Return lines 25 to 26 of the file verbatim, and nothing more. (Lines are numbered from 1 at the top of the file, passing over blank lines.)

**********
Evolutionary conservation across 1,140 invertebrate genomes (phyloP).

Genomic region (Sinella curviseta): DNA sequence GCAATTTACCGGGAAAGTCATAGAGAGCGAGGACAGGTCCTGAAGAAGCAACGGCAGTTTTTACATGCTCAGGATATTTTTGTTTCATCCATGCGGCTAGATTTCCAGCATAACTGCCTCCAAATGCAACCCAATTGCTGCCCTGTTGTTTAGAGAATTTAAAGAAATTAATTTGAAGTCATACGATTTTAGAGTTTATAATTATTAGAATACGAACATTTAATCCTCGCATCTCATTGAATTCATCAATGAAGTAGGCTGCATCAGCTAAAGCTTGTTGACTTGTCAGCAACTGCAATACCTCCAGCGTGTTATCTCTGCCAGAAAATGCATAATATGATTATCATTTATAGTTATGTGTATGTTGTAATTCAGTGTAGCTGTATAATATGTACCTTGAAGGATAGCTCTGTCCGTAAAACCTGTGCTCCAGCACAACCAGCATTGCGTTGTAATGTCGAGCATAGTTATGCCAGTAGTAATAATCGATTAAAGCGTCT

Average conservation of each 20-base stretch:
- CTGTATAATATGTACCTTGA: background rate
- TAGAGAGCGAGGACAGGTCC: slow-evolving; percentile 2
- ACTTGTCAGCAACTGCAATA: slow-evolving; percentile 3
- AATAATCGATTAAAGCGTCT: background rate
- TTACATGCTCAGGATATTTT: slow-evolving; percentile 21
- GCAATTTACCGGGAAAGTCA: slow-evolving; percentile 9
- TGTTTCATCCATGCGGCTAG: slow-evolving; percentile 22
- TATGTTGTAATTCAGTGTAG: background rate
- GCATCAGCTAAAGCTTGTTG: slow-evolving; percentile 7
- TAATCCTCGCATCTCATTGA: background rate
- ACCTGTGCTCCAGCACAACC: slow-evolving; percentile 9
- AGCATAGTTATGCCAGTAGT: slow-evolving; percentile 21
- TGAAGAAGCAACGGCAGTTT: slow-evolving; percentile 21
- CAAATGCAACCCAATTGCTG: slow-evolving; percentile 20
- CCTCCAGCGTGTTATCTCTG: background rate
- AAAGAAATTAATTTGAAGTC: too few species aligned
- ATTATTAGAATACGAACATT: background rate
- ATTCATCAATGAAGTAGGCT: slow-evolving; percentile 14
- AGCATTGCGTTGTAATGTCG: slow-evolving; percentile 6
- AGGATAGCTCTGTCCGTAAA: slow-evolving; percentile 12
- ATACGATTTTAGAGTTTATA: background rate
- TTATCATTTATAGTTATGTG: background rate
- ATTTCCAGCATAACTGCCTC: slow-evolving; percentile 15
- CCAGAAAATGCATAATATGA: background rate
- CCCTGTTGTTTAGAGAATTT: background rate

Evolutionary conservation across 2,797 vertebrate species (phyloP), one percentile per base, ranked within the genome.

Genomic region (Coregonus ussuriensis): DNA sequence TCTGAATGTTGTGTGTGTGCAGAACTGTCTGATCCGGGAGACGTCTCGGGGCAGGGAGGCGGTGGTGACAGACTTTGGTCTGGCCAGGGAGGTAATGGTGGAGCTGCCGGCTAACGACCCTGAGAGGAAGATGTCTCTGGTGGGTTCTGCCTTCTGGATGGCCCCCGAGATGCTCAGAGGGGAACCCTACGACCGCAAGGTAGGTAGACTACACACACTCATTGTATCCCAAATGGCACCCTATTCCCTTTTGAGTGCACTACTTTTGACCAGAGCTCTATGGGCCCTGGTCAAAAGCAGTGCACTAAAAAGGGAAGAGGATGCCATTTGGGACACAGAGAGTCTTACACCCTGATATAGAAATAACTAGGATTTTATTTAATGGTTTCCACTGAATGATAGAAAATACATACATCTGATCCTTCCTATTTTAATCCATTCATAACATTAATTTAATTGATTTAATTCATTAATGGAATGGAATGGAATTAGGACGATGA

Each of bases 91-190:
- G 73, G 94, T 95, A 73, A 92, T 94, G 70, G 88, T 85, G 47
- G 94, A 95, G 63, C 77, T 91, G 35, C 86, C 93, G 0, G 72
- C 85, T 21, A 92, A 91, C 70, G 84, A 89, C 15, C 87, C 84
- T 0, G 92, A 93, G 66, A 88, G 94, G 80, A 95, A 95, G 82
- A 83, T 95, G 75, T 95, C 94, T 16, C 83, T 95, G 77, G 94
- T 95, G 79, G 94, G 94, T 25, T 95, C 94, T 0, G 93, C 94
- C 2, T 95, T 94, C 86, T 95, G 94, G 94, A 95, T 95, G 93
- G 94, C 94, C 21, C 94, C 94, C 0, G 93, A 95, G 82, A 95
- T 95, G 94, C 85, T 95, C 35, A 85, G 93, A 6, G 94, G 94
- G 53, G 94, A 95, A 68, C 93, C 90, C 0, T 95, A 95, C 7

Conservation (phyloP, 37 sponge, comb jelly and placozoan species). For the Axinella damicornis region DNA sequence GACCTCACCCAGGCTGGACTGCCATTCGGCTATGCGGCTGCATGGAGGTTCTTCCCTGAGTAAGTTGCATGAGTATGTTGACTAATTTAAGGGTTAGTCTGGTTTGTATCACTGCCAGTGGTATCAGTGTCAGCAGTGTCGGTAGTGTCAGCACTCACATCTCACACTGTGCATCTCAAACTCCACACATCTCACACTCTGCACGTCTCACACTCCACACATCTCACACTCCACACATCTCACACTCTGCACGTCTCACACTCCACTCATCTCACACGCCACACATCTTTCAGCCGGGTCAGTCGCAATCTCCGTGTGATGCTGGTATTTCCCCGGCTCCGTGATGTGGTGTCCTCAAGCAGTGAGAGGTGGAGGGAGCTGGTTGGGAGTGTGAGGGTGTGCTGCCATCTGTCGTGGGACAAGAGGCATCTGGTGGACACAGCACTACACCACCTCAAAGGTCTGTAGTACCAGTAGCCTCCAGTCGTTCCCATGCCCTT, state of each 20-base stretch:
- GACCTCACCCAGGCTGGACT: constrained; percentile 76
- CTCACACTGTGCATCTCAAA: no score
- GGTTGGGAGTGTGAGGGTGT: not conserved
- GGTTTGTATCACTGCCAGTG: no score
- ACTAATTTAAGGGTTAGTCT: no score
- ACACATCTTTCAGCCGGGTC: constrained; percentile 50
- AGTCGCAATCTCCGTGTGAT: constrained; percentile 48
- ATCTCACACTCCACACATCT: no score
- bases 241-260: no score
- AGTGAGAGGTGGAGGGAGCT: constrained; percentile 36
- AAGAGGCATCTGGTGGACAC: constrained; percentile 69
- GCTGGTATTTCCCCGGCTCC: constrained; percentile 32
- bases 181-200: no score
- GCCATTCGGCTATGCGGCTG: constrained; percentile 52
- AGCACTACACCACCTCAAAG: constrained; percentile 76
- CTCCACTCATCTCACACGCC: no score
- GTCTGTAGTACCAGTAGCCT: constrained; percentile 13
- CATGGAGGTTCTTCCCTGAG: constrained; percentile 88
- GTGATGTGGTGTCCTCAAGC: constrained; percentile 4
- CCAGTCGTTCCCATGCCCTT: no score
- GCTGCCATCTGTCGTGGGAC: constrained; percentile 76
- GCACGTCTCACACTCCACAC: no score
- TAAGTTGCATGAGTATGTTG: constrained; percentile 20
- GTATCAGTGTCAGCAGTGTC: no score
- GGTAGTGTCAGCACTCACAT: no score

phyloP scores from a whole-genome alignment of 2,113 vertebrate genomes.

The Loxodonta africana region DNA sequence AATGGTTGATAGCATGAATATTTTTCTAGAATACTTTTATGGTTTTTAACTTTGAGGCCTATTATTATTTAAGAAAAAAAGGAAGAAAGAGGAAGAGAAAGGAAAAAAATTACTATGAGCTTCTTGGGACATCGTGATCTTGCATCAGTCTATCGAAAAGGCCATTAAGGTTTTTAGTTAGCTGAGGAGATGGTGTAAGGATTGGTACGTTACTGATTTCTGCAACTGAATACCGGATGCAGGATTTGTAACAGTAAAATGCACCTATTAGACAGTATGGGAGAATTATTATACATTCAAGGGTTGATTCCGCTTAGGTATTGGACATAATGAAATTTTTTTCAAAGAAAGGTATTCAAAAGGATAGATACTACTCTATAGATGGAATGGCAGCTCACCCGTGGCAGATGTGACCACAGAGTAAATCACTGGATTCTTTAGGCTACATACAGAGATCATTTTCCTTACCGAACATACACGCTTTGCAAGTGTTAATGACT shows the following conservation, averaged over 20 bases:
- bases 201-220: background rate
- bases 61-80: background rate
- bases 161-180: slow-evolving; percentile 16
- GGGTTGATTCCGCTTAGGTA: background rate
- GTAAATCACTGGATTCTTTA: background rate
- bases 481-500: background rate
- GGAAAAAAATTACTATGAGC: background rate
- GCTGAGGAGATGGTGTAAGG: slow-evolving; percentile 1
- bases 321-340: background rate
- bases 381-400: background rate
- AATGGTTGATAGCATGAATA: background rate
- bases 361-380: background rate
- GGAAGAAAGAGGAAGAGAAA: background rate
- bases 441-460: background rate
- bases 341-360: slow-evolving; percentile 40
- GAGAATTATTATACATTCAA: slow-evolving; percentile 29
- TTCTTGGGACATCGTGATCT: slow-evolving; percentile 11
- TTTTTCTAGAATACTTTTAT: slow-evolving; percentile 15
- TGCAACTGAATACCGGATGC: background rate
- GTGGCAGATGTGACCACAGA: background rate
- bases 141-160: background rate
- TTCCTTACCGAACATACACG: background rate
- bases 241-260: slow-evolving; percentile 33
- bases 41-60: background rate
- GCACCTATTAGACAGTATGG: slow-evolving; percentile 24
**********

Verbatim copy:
- TTATCATTTATAGTTATGTG: background rate
- ATTTCCAGCATAACTGCCTC: slow-evolving; percentile 15